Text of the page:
By David Madden


ATLANTIC CITY, N.J. (CBS) – Next weekend marks the 4th anniversary of Superstorm Sandy striking the New Jersey shoreline with its aftermath still being felt today.

Those who have fought to make ravaged homeowners whole begin an effort to determine just how far the state has come in recovery and what still needs to be done.

It’s thought that half of the 8,000 families who sought help from the government are still in rebuilding mode. And yes, there has been progress. How much is up for debate.

Enter the New Jersey Organizing Project which begins what it terms the “Sandy Truth Project” with a volunteer canvass that starts in Atlantic City.

“It’s been four years,” NJOP spokeswoman Amanda Devecka-Rinear told KYW Newsradio. “It’s time for us to go back and connect with Sandy survivors in communities, find out what are the struggles and what do we need to continue fight for so that families can afford to get home and can afford to stay once they get there.”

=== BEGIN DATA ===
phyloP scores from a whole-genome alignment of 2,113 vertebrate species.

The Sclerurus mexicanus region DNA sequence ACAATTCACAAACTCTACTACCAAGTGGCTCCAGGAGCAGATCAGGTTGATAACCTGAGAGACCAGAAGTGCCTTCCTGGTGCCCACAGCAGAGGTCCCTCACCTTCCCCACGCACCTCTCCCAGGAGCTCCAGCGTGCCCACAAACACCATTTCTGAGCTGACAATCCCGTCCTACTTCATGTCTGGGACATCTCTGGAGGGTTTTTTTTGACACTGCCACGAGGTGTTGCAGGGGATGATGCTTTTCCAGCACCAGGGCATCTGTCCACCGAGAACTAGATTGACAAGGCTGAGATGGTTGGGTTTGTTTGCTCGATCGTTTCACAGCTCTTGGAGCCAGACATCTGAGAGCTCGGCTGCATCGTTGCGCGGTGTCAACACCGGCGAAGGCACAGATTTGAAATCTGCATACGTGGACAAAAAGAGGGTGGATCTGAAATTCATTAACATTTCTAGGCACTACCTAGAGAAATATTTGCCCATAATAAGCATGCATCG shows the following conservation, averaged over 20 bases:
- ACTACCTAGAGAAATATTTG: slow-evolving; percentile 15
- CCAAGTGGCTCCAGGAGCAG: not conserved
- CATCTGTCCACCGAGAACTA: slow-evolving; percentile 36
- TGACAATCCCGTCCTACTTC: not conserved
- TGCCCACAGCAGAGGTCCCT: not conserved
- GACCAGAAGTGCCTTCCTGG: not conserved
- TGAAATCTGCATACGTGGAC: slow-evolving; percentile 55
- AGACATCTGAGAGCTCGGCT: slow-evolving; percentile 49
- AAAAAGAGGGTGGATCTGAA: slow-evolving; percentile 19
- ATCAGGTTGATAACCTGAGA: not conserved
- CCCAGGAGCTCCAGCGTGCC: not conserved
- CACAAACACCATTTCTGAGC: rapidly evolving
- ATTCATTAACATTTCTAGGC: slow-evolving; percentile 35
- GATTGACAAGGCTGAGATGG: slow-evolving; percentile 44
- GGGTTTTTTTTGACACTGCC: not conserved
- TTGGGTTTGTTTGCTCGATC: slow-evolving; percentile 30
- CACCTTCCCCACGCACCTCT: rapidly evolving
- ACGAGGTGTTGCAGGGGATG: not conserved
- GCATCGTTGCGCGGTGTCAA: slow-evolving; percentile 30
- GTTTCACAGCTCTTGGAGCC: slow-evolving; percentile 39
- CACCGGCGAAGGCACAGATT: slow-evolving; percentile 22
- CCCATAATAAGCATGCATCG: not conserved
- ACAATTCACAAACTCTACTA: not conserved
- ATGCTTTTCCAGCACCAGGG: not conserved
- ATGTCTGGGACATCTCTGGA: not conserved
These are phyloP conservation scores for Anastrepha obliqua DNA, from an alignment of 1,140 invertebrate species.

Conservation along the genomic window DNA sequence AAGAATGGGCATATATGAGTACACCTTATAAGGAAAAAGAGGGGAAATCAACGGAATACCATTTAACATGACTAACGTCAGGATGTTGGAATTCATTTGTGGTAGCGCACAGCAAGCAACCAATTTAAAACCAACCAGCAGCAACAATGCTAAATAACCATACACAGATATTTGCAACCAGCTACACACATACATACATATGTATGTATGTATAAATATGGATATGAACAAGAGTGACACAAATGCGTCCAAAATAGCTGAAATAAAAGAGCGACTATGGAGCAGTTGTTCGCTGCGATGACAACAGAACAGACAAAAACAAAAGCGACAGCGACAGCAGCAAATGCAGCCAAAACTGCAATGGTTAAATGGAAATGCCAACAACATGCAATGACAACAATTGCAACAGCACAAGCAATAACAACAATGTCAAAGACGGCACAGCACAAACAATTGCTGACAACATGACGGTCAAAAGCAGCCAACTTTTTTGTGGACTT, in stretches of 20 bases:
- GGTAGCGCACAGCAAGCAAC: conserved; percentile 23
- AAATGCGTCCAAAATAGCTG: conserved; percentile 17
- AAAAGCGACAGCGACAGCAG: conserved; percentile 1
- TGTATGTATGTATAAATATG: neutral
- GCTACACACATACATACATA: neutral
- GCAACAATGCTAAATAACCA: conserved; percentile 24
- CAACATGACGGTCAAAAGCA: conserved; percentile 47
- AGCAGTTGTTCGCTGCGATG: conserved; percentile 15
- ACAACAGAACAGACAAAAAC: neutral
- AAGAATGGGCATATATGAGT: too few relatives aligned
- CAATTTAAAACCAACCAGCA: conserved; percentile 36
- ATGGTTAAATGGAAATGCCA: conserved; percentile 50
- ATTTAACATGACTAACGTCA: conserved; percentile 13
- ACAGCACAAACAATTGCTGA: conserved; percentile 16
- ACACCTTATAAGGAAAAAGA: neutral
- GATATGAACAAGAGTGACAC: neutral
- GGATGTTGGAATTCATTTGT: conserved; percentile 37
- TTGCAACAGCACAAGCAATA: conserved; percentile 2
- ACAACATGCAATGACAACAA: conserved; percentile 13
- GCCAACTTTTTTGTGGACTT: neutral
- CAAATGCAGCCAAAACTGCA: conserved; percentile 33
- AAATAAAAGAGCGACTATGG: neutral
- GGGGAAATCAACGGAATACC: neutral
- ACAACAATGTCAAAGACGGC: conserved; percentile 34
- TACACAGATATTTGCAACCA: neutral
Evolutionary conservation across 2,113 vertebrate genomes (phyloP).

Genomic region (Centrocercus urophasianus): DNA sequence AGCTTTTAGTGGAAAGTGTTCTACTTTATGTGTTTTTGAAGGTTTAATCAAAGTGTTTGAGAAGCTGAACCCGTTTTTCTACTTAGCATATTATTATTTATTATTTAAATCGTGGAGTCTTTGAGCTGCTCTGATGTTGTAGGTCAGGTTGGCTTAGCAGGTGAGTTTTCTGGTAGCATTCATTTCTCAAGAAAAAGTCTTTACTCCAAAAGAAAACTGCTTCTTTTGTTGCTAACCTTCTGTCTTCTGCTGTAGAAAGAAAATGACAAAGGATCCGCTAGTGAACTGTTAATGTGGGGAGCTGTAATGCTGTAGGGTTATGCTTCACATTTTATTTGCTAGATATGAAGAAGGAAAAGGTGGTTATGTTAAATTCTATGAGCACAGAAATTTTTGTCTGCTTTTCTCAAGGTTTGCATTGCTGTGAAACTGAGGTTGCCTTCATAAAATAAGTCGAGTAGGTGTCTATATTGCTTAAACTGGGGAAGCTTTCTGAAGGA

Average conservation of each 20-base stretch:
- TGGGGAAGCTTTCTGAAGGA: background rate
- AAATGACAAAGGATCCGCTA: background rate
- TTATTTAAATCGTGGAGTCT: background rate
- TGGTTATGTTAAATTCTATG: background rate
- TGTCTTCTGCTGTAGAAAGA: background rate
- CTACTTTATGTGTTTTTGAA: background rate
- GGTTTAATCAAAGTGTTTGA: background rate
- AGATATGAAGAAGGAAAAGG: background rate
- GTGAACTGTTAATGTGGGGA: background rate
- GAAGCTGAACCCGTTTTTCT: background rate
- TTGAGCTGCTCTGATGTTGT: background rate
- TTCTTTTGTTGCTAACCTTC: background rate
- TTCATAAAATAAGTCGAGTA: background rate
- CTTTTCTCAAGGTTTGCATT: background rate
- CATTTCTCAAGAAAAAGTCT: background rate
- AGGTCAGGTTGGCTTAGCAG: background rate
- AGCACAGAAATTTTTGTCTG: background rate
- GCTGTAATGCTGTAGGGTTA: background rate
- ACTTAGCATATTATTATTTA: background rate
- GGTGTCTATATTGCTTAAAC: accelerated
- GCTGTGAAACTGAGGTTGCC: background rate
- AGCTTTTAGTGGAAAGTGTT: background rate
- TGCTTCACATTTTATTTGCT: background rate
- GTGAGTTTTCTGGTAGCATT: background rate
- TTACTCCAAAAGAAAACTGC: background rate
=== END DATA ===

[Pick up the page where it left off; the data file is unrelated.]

People at Rutgers and Stockton University are working to develop the survey and to train those volunteers on how to conduct it. Among those helping out is Krista Sterber of Belmar. She was kept out of her home for three years before government assistance finally came through.

“It’s so important that even though I’m home now that I continue to help fight just because my problems may be solved,” Sterber said. “There’s thousands that are still struggling in this state and we have to help.”

The group is also collecting information on line and on the phone, with hopes to get at least 500 responses before the end of the year.
Victims who wish to participate can go here or call 609-312-3899.